I confess that I was surprised to be able to sit at a table on the pavement because I had prepared myself for cool temperatures and lots of rain because the west of Ireland is one of the wettest places in Europe with some parts getting some precipitation for two hundred and twenty-five days a year. Thankfully there was no sign of any unwelcome wet weather today.
After Guinness and sandwiches we left the busy pub and made our way into the centre of the city passing first through a street of brightly coloured buildings, yellow, green, red, vibrant, vivid and loud, the sort of thing that would have town planners in England descending into a frenzy of planning permission refusals.
Galway is the fourth largest city in Ireland and the streets were so busy I couldn’t help wondering why no one was at work. There were a lot of tourists but also a great many local people spilling out of the pubs and restaurants onto the pavement all the way down the main street and down to the banks of the River Corrib which was flowing briskly towards the Atlantic Ocean. Perhaps it was on account of the weather because a man in a bar told me that they were in the middle of a ‘heat wave’, ‘hotter even than Spain’ he proudly informed me.
At the bottom of the street we came to the Latin Quarter, so named because a very long time ago Galway carried out a lot of trade with Spain and Portugal (some of the ships of the Spanish Armada were shipwrecked along this coast in 1588) and then to the Spanish Arch, one of the few remaining sections of the old medieval town wall which by a twist of fate was severely damaged by a tsunami caused by the Lisbon earthquake of 1755.
There were some nice gardens along the elevated bank of the river and as we strolled along we spoke to several fishermen who were casting lines into the water in the hope of catching a salmon which were making their way inland towards their spawning grounds in Lough Corrib just north of the city. We walked past the abandoned and rotting salmon traps that haven’t been used for several years now and to the section of the river below the salmon weir where several fishermen were struggling to keep their balance against the flow of the water as they continuously and optimistically cast their lines and lures. Behind them stood a solitary heron and he was a lot more successful in catching fish let me tell you.
Richard was keen to see a salmon jump the weir but after several minutes watching and waiting we had to concede defeat and move on. As we did so Kim and Pauline both shouted out ‘there, there, did you see it? did you see it?’ We were taken in by this for a moment or two but then the tale became wilder than the salmon as they embellished the story with a four foot leap in the air. I was annoyed by this because generally speaking I like to be the one that does the kidding and the teasing so on the walk back I decided that I would have to come up with something to get my own back (more on this in a later post).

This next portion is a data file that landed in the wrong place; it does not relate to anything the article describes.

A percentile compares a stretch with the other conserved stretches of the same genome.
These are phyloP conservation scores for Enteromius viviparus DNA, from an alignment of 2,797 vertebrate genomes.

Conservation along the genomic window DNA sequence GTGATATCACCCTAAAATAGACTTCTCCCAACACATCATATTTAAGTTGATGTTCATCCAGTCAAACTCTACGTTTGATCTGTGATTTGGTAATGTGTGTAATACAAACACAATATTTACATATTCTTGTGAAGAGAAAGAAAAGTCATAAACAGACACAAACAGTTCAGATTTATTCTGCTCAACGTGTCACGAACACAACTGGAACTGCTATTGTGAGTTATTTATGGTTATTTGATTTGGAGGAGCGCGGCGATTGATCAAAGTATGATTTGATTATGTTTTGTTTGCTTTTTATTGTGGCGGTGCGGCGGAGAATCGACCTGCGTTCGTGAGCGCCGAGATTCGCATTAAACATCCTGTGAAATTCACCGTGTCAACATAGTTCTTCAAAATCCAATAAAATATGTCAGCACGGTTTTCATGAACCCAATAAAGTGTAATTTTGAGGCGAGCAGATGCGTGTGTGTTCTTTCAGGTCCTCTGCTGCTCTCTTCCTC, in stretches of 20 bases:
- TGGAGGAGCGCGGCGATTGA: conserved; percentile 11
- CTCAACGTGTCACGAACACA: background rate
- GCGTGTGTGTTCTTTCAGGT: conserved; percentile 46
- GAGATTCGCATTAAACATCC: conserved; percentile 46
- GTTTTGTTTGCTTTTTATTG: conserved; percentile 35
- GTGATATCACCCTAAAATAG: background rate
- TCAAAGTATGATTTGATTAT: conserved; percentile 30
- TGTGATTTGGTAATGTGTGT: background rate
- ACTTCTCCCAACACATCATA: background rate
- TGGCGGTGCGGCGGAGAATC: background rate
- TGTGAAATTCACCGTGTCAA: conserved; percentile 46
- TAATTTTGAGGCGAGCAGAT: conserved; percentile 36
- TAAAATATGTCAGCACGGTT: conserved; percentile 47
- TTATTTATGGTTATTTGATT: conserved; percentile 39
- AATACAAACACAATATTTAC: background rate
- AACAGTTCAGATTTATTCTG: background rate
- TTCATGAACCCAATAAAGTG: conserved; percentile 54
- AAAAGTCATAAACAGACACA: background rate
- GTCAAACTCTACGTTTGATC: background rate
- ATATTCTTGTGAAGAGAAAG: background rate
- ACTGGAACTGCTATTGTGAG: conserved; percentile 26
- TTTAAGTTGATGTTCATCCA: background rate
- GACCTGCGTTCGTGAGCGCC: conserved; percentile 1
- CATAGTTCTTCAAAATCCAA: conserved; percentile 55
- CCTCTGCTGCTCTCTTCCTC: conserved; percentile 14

By now it was a glorious afternoon and the temperature was continuing to rise (‘hotter even than Spain’) as we walked back through the main streets where there were street entertainers every few yards, some playing traditional instruments, some improvising on spoons and bits of wood and metal and others standing around as statues. I make it a rule not to give money to beggars who just sit around looking sorry for themselves with a big scruffy dog but I don’t mind throwing loose change in the collection box of someone who is working for a living so by the time we had walked the entire length of the street my pockets were empty of coins.
Kim and Pauline went shopping now but Richard and I declined the opportunity to accompany them and instead went to get our train tickets for tomorrow’s journey to Dublin and to find an off-licence for some wine and gin which we sampled back at the hotel while we waited for the shoppers to return.
In the evening we returned to the main street which despite the fact that the shops were closed were even busier now with people ambling through the streets, music on every corner and the pubs and restaurants doing brisk business. A restaurant that had caught our eye earlier was fully booked so we asked them for a recommendation and made a reservation for the following night and then found the alternative eating place and enjoyed a fine meal and a glass or two of red wine.
I wasn’t absolutely certain exactly what I was expecting of Ireland and the city of Galway but as we walked back to the hotel after a long day I knew for sure that I liked it!